Summer Camp

Summer camp was the highlight of the year for our Troop.  A 1965 Camp Bulletin states that Troop 273 started a summer camp program during 1955. The Troop went to Camp Newcombe, Wading River, New York for their first summer camp (Camp Newcombe was closed in the early 60's). Tom Costigan was the Scoutmaster for the first Summer Camp and Uncle Al was the Troop Committee Chairman. In the early years of summer camp, the Troop had the following attendance figures: 

1955: 16 Scouts at Camp Newcombe; 1956: 23 Scouts at Camp Newcombe; 1957: 28 Scouts at Camp Pouch; 1958: 42 Scouts at Camp Pouch: 1959: 42 Scouts at Sanita Hills; 1960: 33 Scouts at Sanita Hills: 1961: 31 Scouts at Sanita Hills; 1962: 33 Scouts at Sanita Hills: 1963: 35 Scouts at Sanita Hills and 1964: 38 Scouts at Sanita Hills: For the years that I attended summer camp we averaged in the 35 to 40 Scouts per year on average.

( Note: I have also included a list of all summer camp locations by year which may be found here. Thanks to Mike Trietsch for this information!

Also, maps to most of our camps may be found in our Archives page here).

I went to Summer Camp with Troop 273 during the summers of 1965, 1966, 1967, 1968 and 1969. For the first 4 of those camps, our troop went to area G10 at Sanita Hills, near Holmes, New York. During 1969, the Council took over summer camps at Sanita Hills and ran a summer camp program during 1970, 1971 and 1972. After 1972, Sanita Hills closed down for good. So for my last summer camp in 1969, our Troop went to Ten Mile River. The Troop Leadership wanted to return to more autonomy then the TMR managed camps offered, so after 1970, the Troop used several camp sites including Camp Conron near Holmes, NY.

When I was at West Point, I stopped by Troop 273 Summer Camp for one week during 1974 and served as a leader for my stay.  This was the first year that Bill and the Troop leadership used Camp Conron for Summer Camp. I know Bill Welsch wanted to return to a Troop managed camp after several years of Council managed camps. Camp Conron was perfect for this type of Troop managed summer camp. The Troop would use Camp Conron for the next few years through 1986. Then the remaining summer camps were held at Ten Mile River through the last camp year during 1997.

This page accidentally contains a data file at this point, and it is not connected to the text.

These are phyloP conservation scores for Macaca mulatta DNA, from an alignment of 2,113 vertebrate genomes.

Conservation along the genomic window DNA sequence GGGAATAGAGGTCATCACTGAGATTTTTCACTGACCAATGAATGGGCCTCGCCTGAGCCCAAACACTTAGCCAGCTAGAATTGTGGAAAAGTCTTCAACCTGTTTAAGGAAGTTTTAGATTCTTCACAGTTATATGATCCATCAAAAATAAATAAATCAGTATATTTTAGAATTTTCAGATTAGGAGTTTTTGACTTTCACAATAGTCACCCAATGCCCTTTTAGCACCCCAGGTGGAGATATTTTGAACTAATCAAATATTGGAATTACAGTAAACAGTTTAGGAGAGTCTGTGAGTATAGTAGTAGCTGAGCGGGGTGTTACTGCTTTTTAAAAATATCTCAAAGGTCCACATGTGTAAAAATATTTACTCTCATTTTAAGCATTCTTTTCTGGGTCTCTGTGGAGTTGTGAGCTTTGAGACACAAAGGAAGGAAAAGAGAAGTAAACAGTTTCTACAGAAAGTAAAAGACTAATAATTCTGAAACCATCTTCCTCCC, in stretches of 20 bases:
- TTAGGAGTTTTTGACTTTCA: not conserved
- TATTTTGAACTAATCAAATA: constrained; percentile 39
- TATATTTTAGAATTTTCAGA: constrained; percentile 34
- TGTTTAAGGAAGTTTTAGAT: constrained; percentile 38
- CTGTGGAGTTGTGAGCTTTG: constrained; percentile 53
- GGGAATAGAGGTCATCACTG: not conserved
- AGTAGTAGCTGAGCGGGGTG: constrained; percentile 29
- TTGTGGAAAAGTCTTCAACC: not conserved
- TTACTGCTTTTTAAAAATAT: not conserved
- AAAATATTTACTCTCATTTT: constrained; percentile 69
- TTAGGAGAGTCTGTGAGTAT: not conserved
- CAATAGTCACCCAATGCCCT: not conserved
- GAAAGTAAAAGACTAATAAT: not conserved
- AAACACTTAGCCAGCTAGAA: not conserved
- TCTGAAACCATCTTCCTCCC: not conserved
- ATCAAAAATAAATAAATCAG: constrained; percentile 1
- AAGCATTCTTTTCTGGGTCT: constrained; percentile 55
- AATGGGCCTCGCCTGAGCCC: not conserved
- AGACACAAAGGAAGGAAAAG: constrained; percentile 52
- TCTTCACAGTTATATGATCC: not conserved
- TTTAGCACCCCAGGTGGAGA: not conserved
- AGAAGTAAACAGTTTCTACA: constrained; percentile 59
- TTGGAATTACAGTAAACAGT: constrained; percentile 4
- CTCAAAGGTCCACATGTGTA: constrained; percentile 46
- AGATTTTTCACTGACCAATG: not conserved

Before the GNYC took over Sanita Hills for Council managed Summer Camp in 1970, the summer camp programs at Sanita Hills were run by individual Troops. This provided Scoutmasters and Troop leaders a lot more flexibility in running the camp. I know Bill Welsch really preferred this arrangement. For example, all food was bought and prepared by the Troop leadership. So Bill could put together a menu of his choice and serve meals when he desired. In a council run camp, each troop paid by scout for meals prepared at some central dining facility, for the entire camp. Sometimes the Troops would eat at the same time in a large dining hall. Other times, the Troops would pick up their portion of food in mermite cans and bring it back to the Troop camp site. Each Troop was at the mercy of the consolidated, central camp kitchen to eat what they prepared and at fixed hours. And some of those meals were not very good.

At Troop managed camps, in the area of water activities (like Swimming, Rowing, Canoeing), Troops registered for blocks of time each day. Then when we went for “Swim Periods” our own leadership would run the swim area and provide lifeguards. So each Troop had great flexibility in their schedules for meals, swim periods, merit badge training and other activities which was preferred by our Troop leadership. We were not governed by a Camp Director and a Camp Calendar or Camp daily schedule of events. A final benefit to out Troop-run autonomy was Uncle Al setting up a "Camp Store" several times during the day, where we could buy candy and other goodies.

We were also fortunate to get Area G10 each summer. This was an ideal spot for a Troop. The camp was at the end of a camp road, so we were at a dead-end with no thru-traffic. We had a large gravel drive and parking area as part of our site. This was ideal for Troop formations and large evening campfires. We could walk a few hundred yards to get to an inlet of Lake Sanita for fishing. And the swim area was a short walk down the road. The hub of our camp site was a Pulmanette, a rail car that served as sleeping quarters and HQ for our adult leaders. Right next to the Pulmanette was a large green canvas tent (in the Army, we called these GP large tents). This served as our kitchen and our dining hall.